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Code Development Scaling

by Steven D'Angelo

The industry has changed a lot during my time working with software.

I was shocked to find out that most CSC students at Cal Poly didn't see assembly language and computer architecture courses as key aspects of their education that they had to master. Most people I saw tried to ignore those classes. But of course I'd been programming for years on systems with no support for anything higher level. I was writing drivers and even writing word processors in assembly since there were no compilers. By 1986 software was already changing from where you had to understand how it worked to understanding why it worked and how to use a high-level language to get it done.

I came in seeing a high-level language a a productivity tool, not a way to ignore the "real" issues... but changed my mind on that as we moved through. I think it's valuable to understand more, but it's no longer necessary.

By the time I got out of Poly I saw other shifts happening. Increasing hardware speeds and increased use of GUIs radically changed everything. In order to get software done at all, productivity was more important than anything else. Productivity I saw could only come from object oriented thinking. Why?

Along my way programming, I worked out some "rules" of development.

Rule #1: A program under 2000 lines of code can be put together without any skill or planning and do okay.

Possible application in teaching here... make projects over 2000 lines if you want to see if people think instead of hacking! I came up with this number roughly based on my own programs, but "tested" it on classmates and such at Poly and in the field. It seems to hold up.

Rule #2: Structured programming works on projects up to 50,000 lines but is a burdon on under 2,000 lines. For those not used to this term, it's design at a functional level.

The barrier here is harder to test. I've had projects I felt could not be handled at 30,000 lines and ones that didn't get into trouble until 80,000 lines. But the idea here is that when you track things at a per-function level and their interactions, it still gets too big for a person to track fairly quickly.

Rule #3: Object oriented programming works for up to about 200 classes. Each class is subject to the above 2 rules.

This barrier is also hard to test. But I think it's between 100 and 250 classes. The idea here is that classes are much easier to organize in the brain since they are named appropriately. People can more easily manipulate named things than sets of functions.

I laughed at OOP until I got into it for real. It was an eye opener to realize the leverage this gives you. And it has a bonus of being able to survive changes to requirements muchh easier than structured programming as well.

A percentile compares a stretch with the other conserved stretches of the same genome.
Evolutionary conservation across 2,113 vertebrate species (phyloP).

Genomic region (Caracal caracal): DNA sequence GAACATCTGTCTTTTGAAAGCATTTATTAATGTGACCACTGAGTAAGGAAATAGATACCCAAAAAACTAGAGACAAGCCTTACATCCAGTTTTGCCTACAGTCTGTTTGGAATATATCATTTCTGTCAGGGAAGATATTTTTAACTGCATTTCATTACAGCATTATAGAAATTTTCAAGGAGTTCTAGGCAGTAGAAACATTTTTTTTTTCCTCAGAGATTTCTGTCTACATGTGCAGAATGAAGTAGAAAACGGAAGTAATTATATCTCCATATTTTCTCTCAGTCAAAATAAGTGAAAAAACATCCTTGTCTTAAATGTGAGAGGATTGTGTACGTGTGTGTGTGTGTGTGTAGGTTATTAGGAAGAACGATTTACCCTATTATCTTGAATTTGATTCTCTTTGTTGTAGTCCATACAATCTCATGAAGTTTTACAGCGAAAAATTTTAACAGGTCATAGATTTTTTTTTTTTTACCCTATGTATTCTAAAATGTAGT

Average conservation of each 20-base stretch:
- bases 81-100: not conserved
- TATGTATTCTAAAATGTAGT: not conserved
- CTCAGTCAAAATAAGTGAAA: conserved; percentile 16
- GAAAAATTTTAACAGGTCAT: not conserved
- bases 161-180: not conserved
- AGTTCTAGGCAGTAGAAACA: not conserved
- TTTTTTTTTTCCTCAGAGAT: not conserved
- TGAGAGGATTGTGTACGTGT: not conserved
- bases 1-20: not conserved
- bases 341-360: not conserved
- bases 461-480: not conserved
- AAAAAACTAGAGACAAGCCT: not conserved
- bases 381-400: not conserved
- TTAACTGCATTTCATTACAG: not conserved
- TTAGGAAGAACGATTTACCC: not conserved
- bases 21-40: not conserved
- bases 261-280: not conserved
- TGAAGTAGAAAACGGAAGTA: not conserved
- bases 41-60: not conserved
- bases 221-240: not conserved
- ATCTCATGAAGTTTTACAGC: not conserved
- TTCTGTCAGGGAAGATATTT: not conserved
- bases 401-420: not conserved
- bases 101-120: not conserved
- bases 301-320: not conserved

Depending on your class sizes, this makes projects from 75,000 to 250,000 lines well managable.

Rule #4: Modules, Layers, and Packages are ways to compartmentalize to get leverage.

I have not been able to measure the exact impact since these techniques are often best between groups or people rather than for a single person. These are the key concepts for scaling in groups.

The key point here is that the ability to organize your software is key to success far more than anything else. And if you note that many classes are less than 2000 lines, fine-grain programming skills are may indeed be less important.

All the techniques I know of to improve productivity also result in less optimized use of resources. This means bigger executables that use more memory and CPU. I'm a big supporter of the idea that optimization is rarely worth it (There are definitely exceptions here on things that run frequently) when hardware speeds increase exponentially and programmer productivity does not.

This all said, shoddy programming skills are really annoying. People who make "rookie" moves are not appreciated by their peers. What kind of moves? Repeated mistakes in basic memory management. Failure to test code to see that it actually works before putting it back into a shared code base. Etc. If you can't teach people to program well the first time, teach them good testing skills.

As for the IDE and non-IDE issue that started this thread, I personally think IDEs are great as long as you know what they are doing. I avoid them myself since they hide too much stuff that's important in real projects. Like what? Try working on a project where each programmer clicked a slightly different box and is compiling the code with different options. Yuck! And I've seen it happen regularly.

created - 2000.04.07 Steven D'Angelo
archived - 2000.04.07 kjw